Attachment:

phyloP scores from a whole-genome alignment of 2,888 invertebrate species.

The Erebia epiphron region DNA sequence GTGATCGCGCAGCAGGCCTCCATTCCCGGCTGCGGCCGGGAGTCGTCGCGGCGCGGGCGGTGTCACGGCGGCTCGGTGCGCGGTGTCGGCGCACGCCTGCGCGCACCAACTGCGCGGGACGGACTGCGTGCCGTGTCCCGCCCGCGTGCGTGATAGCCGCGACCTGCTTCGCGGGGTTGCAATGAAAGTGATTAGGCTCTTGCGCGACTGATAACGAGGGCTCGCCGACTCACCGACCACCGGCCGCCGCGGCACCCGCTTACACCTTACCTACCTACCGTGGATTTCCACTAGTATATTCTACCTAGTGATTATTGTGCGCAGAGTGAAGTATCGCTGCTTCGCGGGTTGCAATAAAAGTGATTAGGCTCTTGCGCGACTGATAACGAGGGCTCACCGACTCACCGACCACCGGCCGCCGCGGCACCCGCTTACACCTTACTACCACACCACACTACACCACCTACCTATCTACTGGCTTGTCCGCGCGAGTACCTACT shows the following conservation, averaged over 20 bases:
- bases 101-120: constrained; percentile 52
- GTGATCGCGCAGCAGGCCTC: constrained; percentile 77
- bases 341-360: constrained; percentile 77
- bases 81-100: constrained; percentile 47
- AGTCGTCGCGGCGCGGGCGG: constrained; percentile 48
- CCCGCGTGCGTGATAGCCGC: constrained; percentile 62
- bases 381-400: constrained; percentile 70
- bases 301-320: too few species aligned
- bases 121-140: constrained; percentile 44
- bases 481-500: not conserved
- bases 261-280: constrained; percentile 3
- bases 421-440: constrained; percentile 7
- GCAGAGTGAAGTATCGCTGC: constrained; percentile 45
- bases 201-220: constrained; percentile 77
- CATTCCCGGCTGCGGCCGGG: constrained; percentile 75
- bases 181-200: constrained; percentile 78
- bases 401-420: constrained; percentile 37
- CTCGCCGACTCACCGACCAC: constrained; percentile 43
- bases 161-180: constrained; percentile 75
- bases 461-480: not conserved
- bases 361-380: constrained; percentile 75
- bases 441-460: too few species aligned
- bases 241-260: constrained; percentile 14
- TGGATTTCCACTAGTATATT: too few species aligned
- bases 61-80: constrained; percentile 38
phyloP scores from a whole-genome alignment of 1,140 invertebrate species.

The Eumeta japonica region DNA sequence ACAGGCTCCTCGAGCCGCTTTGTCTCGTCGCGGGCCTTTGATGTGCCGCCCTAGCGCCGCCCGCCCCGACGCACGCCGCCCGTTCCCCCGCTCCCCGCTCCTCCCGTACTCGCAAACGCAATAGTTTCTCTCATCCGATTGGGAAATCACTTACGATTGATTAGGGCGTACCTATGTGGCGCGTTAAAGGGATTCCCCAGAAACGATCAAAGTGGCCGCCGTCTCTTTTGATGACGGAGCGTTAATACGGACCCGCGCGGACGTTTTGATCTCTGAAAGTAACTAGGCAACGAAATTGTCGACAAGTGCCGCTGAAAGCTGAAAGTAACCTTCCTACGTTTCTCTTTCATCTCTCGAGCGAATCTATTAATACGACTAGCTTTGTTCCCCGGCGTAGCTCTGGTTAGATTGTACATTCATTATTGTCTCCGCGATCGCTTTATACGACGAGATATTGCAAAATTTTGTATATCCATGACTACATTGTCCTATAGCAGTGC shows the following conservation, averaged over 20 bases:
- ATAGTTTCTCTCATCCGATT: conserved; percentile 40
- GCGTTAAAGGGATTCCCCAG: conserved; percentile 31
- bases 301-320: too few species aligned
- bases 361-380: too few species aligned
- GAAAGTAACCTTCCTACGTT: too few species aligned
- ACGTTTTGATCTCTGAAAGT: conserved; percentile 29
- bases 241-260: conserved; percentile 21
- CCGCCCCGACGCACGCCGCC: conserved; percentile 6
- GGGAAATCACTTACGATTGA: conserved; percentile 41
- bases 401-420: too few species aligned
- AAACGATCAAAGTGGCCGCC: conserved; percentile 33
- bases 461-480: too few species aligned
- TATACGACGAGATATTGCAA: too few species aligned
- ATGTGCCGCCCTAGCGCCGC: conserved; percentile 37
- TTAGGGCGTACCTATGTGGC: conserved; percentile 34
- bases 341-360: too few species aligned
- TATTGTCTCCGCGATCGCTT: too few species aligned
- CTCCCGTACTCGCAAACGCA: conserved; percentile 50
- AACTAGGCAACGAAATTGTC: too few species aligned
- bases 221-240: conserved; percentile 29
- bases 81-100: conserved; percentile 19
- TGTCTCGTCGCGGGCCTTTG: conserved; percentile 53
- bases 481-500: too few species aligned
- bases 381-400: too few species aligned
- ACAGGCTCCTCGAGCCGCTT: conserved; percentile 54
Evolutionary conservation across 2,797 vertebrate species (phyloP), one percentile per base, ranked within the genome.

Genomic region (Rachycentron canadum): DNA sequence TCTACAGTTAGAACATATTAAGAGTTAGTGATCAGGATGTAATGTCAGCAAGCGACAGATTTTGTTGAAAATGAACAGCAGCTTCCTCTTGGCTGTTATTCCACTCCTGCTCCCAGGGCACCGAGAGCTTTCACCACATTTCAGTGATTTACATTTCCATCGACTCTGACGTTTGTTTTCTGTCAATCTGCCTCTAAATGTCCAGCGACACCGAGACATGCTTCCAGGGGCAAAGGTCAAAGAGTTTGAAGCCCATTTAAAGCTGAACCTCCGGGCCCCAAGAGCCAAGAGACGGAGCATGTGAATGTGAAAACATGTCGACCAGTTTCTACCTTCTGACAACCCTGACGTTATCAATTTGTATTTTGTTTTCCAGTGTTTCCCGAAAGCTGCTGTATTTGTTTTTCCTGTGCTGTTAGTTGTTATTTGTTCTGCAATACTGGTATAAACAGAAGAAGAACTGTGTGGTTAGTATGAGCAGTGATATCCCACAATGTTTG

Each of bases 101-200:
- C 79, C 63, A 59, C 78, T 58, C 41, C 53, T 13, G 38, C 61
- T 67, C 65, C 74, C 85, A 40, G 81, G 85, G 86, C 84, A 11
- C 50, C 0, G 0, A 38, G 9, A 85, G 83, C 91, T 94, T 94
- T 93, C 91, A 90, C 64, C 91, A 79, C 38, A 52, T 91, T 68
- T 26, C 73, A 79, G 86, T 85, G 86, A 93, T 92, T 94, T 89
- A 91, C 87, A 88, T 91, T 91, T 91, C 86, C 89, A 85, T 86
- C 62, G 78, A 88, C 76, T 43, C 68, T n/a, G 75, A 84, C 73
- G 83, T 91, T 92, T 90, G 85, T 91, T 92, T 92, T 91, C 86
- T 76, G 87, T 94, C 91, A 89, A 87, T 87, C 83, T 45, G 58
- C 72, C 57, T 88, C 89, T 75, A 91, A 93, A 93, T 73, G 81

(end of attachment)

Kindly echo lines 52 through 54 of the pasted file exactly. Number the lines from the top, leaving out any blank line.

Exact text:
- bases 481-500: too few species aligned
- bases 381-400: too few species aligned
- ACAGGCTCCTCGAGCCGCTT: conserved; percentile 54